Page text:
New report suggests oral health inequalities are getting worse
A new report compiled by Public Health England and researchers from University College London suggests that oral health inequalities are getting worse.
The report indicates that there are significant gaps in access to oral care and standards of oral health in the UK, with children, people with disabilities, homeless people and those from ethnic minorities worst affected.
UCL researchers revealed a broad spectrum of inequalities, which have deepened in the last decade. One of the most significant findings was the difference in appointment attendance rates. The study revealed that 39% of children from lower social class backgrounds only see a dentist if they have symptoms, compared to 25% of children from more affluent families.
Standards of oral health was another key indicator of inequalities. The report highlighted deteriorating dental health among vulnerable groups and those with protected characteristics, including the homeless, people with disabilities, ethnic minority patients, prisoners and travellers.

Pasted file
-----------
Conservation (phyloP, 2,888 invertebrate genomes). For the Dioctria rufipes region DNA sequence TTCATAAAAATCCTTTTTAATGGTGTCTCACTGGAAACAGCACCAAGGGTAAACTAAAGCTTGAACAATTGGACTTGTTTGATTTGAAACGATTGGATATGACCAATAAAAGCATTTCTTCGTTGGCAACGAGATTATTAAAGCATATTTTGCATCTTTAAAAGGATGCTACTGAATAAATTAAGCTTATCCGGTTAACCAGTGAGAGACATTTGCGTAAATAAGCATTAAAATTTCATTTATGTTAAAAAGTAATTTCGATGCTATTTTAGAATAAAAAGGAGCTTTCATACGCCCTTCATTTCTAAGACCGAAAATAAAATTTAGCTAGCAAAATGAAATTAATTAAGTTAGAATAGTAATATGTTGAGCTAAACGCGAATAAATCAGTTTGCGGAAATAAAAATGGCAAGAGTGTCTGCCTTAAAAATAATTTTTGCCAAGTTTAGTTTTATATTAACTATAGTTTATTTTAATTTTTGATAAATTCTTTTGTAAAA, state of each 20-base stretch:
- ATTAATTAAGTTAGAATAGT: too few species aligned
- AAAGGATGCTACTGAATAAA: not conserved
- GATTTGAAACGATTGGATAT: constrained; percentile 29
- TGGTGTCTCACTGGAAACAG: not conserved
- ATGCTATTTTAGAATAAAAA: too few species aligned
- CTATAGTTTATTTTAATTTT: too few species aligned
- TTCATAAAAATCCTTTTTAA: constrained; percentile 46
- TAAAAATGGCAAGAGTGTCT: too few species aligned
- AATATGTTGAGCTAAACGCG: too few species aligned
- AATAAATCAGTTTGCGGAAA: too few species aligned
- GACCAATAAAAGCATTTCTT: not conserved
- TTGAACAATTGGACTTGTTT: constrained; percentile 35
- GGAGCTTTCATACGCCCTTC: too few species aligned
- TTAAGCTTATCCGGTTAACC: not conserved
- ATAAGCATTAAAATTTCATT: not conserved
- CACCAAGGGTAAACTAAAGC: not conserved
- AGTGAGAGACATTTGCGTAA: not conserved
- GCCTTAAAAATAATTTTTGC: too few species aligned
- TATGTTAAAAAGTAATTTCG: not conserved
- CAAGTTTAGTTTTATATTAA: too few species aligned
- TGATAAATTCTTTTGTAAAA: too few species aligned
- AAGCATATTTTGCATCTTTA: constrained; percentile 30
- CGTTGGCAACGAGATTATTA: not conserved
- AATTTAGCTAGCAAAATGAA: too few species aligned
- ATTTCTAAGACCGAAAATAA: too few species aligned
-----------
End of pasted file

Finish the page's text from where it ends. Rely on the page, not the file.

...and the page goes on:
Professor Richard Watt, from UCL Epidemiology & Public Health, explained that the study underlined the need to act urgently to close gaps and reduce inequalities in dental health as quickly as possible. Gaps have widened in the last ten years and people are slipping through the net, with dental issues becoming increasingly commonplace.
Prof Watt called for the NHS and local and national governments to work together to promote oral health and prioritise dental care, particularly for those in greatest need.
As patients across the UK report difficulties seeing a dentist due to backlogs caused by the pandemic, it is likely that the situation will get worse before it improves.
Many patients who are trying to access local dental services are currently being advised to go private, join waiting lists or travel outside of their home town or city to get an appointment and it could take several months for practices to catch up, as Covid-19 safety restrictions remain in place.